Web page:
Through the crack in the closet door, I saw a small figure in a ragged blue nightgown walk silently across the room to stand beside the bed. She was young, probably no more than eight, with stringy dark hair hanging down her shoulders and thin, birdlike arms. Those arms were wrapped around some kind of stuffed creature, holding it tightly to her chest, as she padded up to the mattress, her eyes large and frightened. Strangely, though I’d never seen this girl before, I felt a prick of recognition, making me frown. This scene was…familiar, somehow.
“Mommy?” The little girl hovered at the edge of the covers, clutching her stuffed thing. “I had a nightmare. Wake up. Mommy?”
Her whispers grew louder and more frightened as the figure in the bed refused to stir. Finally, the little girl reached out and shook the woman’s arm.
“Mmm?” The figure under the covers finally moved, dark head raising off the pillow to gaze at the child. She was very pale, her skin having taken on an unhealthy grayness. But, seeing the girl, she rose higher from the mattress, reaching out to stroke the child’s hair. “Abigail? What’s wrong, baby?”
There was a sudden tightness in my chest. Something squeezing at my heart, making my throat ache with longing.
Memories of another time, another life, much like this one.
A tiny bedroom, ratty curtains fluttering in the icy breeze, a woman and a child in a single bed…
Terrified, I clamped down on those emotions, shoving them back, trying to bury them in the darkness once more. I didn’t want to remember. I knew, with a grim certainty, that if I did remember, something inside me would unravel, and I didn’t want to face the fallout of whatever came to light.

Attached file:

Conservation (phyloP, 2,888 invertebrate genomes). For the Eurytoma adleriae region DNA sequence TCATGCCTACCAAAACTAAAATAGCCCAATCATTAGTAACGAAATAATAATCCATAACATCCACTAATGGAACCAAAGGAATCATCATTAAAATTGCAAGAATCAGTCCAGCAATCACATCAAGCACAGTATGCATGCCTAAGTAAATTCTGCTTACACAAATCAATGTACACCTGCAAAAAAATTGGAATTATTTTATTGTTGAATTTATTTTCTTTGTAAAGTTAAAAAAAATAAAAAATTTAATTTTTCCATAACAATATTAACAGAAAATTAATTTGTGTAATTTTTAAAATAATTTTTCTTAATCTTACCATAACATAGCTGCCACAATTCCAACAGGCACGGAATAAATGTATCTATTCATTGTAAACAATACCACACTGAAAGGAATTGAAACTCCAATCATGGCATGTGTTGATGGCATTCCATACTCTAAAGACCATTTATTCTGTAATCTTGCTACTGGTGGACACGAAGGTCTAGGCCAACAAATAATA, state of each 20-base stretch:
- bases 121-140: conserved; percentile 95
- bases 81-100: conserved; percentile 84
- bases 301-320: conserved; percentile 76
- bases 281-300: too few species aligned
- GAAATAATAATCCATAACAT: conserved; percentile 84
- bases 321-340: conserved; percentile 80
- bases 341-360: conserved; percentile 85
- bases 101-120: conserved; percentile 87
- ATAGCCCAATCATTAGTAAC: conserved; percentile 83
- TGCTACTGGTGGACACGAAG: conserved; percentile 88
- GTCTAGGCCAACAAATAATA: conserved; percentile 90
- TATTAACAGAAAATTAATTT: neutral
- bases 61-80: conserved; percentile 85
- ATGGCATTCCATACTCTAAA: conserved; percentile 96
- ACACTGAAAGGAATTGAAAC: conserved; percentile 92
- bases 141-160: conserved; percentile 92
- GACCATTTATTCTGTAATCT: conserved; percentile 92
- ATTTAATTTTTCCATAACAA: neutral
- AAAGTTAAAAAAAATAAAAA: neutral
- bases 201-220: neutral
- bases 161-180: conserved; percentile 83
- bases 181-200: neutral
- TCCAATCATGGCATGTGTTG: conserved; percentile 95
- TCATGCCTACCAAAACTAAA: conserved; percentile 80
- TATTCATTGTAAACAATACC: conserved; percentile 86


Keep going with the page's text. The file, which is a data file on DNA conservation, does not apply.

The little girl sniffled. “I had a nightmare,” she murmured.
“I dreamed there were rabids climbing in the window. I was scared and came to find you, but you didn’t wake up.”
“Come here, sweetheart,” the woman said, struggling to sit up. Her arms trembled as she pushed herself into a sitting position, leaning back against the headboard. But she didn’t seem to notice or care about her sudden weakness as she patted the sheets beside her. “Come up with me. Do you want me to tell you a story?”
My stomach churned, that cold fist crushing my dead heart.
Do you want me to read you a story, Al ison?
I took one staggering step back from the door. The woman and child vanished from sight, but that didn’t stop the realization. I recognized them now. I knew why this felt so familiar.
It was me. This scene, the child in the room with the bed and ratty curtains…was me. Not the same place, obviously, and not the same circumstances, but I could still see myself in the girl: a skinny waif of only ten, climbing into bed with my mother. Listening to her soft voice as she read me a story I’d heard dozens of times before.
The ache of longing spread, growing more painful, and I bit my lip to keep the sudden jealousy in check. Clenching a fist, I listened as the girl clambered onto the bed beside her mom and curled up with her beneath the covers. I remembered doing that, once. Feeling peaceful and content and not scared anymore, because my mom was right there, holding me. Outside our hovel, vampires stalked the night, and humans preyed on each other when they could, but when I was with her, I knew I was safe.